A life as a foster father: Tobias Wilhelm is something like a dad

Around 80,000 children in Germany live in foster families.

A life as a foster father: Tobias Wilhelm is something like a dad

Around 80,000 children in Germany live in foster families. Tobias Wilhelm and his son have been part of these families for four years. The 33-year-old can no longer imagine life without his son.

Tobias Wilhelm already knew as a teenager that he would like to be a father. Holding the much younger cousins ​​in your arms, having them around you and also telling them a bit where to go, that felt good. He could be that father. Today Wilhelm is a father, or as he puts it in the title of a book: "Something like your papa".

The relativizing in this description has a simple reason: Wilhelm is not the biological father of the child with whom he lives. He is the foster father. "Five years ago, examinations by the urologist made it clear that becoming a father would be difficult in a natural way," Wilhelm tells ntv.de. With his partner at the time, he looked for alternatives and soon ruled out reproductive medicine and adoption. But taking on a foster child sounded like a good idea. "We thought the children already existed."

His foster son has been living with him for four years now. He takes care of the child in an alternating model with his former partner. A father on the playground, that's normal now. It's still not quite a foster father, says Wilhelm.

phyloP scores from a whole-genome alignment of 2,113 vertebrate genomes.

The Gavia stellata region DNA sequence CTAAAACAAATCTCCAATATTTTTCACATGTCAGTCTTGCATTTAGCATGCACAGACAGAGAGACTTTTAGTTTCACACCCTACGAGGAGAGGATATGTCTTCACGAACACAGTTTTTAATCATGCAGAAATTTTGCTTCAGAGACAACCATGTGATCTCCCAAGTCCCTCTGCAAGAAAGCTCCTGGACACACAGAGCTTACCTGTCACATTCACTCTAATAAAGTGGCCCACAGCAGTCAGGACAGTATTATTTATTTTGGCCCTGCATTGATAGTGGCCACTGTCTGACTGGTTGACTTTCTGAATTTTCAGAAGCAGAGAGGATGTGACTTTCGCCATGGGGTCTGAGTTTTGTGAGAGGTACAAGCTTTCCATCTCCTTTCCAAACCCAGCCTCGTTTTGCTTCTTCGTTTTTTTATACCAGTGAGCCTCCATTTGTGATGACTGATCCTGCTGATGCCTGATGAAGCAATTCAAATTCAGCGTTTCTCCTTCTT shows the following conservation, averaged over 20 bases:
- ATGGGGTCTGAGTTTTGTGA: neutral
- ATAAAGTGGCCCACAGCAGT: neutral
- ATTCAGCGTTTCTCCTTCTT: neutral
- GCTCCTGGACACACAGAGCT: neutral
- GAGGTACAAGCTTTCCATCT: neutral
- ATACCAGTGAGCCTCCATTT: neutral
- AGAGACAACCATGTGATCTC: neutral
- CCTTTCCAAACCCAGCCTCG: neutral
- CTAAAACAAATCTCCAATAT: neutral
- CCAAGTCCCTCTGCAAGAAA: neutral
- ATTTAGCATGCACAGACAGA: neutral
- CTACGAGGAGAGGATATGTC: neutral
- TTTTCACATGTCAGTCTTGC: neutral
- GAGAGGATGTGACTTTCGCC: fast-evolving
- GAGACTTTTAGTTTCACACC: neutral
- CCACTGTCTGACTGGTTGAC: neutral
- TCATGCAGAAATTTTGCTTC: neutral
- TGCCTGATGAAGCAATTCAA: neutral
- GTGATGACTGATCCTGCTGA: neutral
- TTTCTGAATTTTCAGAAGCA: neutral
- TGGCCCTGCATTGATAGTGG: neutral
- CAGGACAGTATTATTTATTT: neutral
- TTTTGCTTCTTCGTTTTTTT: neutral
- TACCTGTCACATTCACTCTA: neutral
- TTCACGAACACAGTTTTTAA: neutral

There are around 80,000 foster children in Germany. Many of them are not only admitted to emergency care for a short time, but live permanently with a foster family. Also Wilhelm's son, who is called Noah in the book. The plan for him is that he grows up permanently in the family construct of the foster family. In special training courses, people are prepared for foster parenthood.

The Berlin Senate points out in its range of information that you do not have to be married to take in a foster child. "Even single people and unmarried or same-sex couples can take in a foster child," said the Senate. It is important that the age between the foster parents and the child is not too great, there is enough living space, secure economic conditions and, above all, time and attention for the new family member.

Wilhelm has all of that when he takes in his foster child. He takes a break from his job, rearranges his apartment and gets to know his foster son better every day. Many everyday things turn out to be universal: What am I cooking? Which bedtime ritual is the most promising? Which playground has the coolest slides and the nicest kids? But with other topics, the differences quickly become clear. How do I convey the fact that there are biological parents? How do I make up for missing baby time together to get to know each other? How do I deal with the gaps that will always exist in knowledge about the family of origin? How do I deal with this family?